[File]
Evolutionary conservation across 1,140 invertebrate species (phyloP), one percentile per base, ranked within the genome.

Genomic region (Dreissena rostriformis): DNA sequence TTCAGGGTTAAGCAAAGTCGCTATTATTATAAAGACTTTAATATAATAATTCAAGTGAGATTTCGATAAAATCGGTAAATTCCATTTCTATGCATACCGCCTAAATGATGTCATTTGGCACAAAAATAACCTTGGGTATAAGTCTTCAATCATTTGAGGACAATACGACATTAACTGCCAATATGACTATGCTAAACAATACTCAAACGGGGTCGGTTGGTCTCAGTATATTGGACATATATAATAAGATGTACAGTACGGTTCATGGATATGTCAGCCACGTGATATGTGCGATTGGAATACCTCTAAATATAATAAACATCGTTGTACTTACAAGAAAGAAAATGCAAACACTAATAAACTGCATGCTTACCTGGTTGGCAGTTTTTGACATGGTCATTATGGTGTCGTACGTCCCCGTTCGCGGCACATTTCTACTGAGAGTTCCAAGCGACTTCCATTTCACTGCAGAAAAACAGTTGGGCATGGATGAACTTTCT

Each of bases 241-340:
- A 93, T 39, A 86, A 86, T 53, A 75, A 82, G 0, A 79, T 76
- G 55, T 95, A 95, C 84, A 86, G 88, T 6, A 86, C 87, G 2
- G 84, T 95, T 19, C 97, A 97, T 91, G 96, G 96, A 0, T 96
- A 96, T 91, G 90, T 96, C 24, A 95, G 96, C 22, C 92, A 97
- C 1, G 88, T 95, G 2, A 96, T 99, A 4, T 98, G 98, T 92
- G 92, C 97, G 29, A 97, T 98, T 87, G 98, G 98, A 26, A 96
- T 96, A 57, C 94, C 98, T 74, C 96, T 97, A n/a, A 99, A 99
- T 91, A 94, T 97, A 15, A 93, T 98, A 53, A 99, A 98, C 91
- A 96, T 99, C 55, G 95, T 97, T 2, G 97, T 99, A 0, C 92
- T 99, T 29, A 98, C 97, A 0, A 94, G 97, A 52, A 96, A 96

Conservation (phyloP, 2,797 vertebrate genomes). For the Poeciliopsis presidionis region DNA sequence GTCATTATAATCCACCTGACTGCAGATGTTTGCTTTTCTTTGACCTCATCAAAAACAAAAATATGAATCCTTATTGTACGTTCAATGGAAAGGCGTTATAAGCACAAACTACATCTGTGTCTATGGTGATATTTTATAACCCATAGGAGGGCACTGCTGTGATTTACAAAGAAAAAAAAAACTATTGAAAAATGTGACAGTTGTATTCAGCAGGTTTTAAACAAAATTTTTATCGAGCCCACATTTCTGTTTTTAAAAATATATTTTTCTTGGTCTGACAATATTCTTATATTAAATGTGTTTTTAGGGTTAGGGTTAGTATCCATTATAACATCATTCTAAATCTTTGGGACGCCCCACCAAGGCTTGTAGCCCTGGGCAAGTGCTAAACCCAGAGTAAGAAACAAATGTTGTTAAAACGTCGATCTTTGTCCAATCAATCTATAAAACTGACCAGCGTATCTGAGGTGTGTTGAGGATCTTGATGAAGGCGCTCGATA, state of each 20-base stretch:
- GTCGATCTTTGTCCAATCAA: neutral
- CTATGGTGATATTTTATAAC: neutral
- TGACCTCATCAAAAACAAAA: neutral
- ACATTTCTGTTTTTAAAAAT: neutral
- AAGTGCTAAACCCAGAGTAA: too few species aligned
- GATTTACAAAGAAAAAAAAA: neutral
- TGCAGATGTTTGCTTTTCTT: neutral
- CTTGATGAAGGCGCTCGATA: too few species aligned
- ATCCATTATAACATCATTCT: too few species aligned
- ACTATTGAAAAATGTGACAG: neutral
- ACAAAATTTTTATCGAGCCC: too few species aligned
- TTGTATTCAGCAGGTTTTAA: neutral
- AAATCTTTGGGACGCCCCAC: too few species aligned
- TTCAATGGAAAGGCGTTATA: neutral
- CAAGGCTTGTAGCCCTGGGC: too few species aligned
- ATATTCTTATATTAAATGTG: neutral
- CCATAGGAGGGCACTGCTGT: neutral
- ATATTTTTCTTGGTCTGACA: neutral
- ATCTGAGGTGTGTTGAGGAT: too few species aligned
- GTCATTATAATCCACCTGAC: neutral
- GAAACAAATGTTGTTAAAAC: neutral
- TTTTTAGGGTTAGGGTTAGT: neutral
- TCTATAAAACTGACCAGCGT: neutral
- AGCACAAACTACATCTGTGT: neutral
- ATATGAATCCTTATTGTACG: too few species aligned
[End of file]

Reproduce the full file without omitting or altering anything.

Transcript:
Evolutionary conservation across 1,140 invertebrate species (phyloP), one percentile per base, ranked within the genome.

Genomic region (Dreissena rostriformis): DNA sequence TTCAGGGTTAAGCAAAGTCGCTATTATTATAAAGACTTTAATATAATAATTCAAGTGAGATTTCGATAAAATCGGTAAATTCCATTTCTATGCATACCGCCTAAATGATGTCATTTGGCACAAAAATAACCTTGGGTATAAGTCTTCAATCATTTGAGGACAATACGACATTAACTGCCAATATGACTATGCTAAACAATACTCAAACGGGGTCGGTTGGTCTCAGTATATTGGACATATATAATAAGATGTACAGTACGGTTCATGGATATGTCAGCCACGTGATATGTGCGATTGGAATACCTCTAAATATAATAAACATCGTTGTACTTACAAGAAAGAAAATGCAAACACTAATAAACTGCATGCTTACCTGGTTGGCAGTTTTTGACATGGTCATTATGGTGTCGTACGTCCCCGTTCGCGGCACATTTCTACTGAGAGTTCCAAGCGACTTCCATTTCACTGCAGAAAAACAGTTGGGCATGGATGAACTTTCT

Each of bases 241-340:
- A 93, T 39, A 86, A 86, T 53, A 75, A 82, G 0, A 79, T 76
- G 55, T 95, A 95, C 84, A 86, G 88, T 6, A 86, C 87, G 2
- G 84, T 95, T 19, C 97, A 97, T 91, G 96, G 96, A 0, T 96
- A 96, T 91, G 90, T 96, C 24, A 95, G 96, C 22, C 92, A 97
- C 1, G 88, T 95, G 2, A 96, T 99, A 4, T 98, G 98, T 92
- G 92, C 97, G 29, A 97, T 98, T 87, G 98, G 98, A 26, A 96
- T 96, A 57, C 94, C 98, T 74, C 96, T 97, A n/a, A 99, A 99
- T 91, A 94, T 97, A 15, A 93, T 98, A 53, A 99, A 98, C 91
- A 96, T 99, C 55, G 95, T 97, T 2, G 97, T 99, A 0, C 92
- T 99, T 29, A 98, C 97, A 0, A 94, G 97, A 52, A 96, A 96

Conservation (phyloP, 2,797 vertebrate genomes). For the Poeciliopsis presidionis region DNA sequence GTCATTATAATCCACCTGACTGCAGATGTTTGCTTTTCTTTGACCTCATCAAAAACAAAAATATGAATCCTTATTGTACGTTCAATGGAAAGGCGTTATAAGCACAAACTACATCTGTGTCTATGGTGATATTTTATAACCCATAGGAGGGCACTGCTGTGATTTACAAAGAAAAAAAAAACTATTGAAAAATGTGACAGTTGTATTCAGCAGGTTTTAAACAAAATTTTTATCGAGCCCACATTTCTGTTTTTAAAAATATATTTTTCTTGGTCTGACAATATTCTTATATTAAATGTGTTTTTAGGGTTAGGGTTAGTATCCATTATAACATCATTCTAAATCTTTGGGACGCCCCACCAAGGCTTGTAGCCCTGGGCAAGTGCTAAACCCAGAGTAAGAAACAAATGTTGTTAAAACGTCGATCTTTGTCCAATCAATCTATAAAACTGACCAGCGTATCTGAGGTGTGTTGAGGATCTTGATGAAGGCGCTCGATA, state of each 20-base stretch:
- GTCGATCTTTGTCCAATCAA: neutral
- CTATGGTGATATTTTATAAC: neutral
- TGACCTCATCAAAAACAAAA: neutral
- ACATTTCTGTTTTTAAAAAT: neutral
- AAGTGCTAAACCCAGAGTAA: too few species aligned
- GATTTACAAAGAAAAAAAAA: neutral
- TGCAGATGTTTGCTTTTCTT: neutral
- CTTGATGAAGGCGCTCGATA: too few species aligned
- ATCCATTATAACATCATTCT: too few species aligned
- ACTATTGAAAAATGTGACAG: neutral
- ACAAAATTTTTATCGAGCCC: too few species aligned
- TTGTATTCAGCAGGTTTTAA: neutral
- AAATCTTTGGGACGCCCCAC: too few species aligned
- TTCAATGGAAAGGCGTTATA: neutral
- CAAGGCTTGTAGCCCTGGGC: too few species aligned
- ATATTCTTATATTAAATGTG: neutral
- CCATAGGAGGGCACTGCTGT: neutral
- ATATTTTTCTTGGTCTGACA: neutral
- ATCTGAGGTGTGTTGAGGAT: too few species aligned
- GTCATTATAATCCACCTGAC: neutral
- GAAACAAATGTTGTTAAAAC: neutral
- TTTTTAGGGTTAGGGTTAGT: neutral
- TCTATAAAACTGACCAGCGT: neutral
- AGCACAAACTACATCTGTGT: neutral
- ATATGAATCCTTATTGTACG: too few species aligned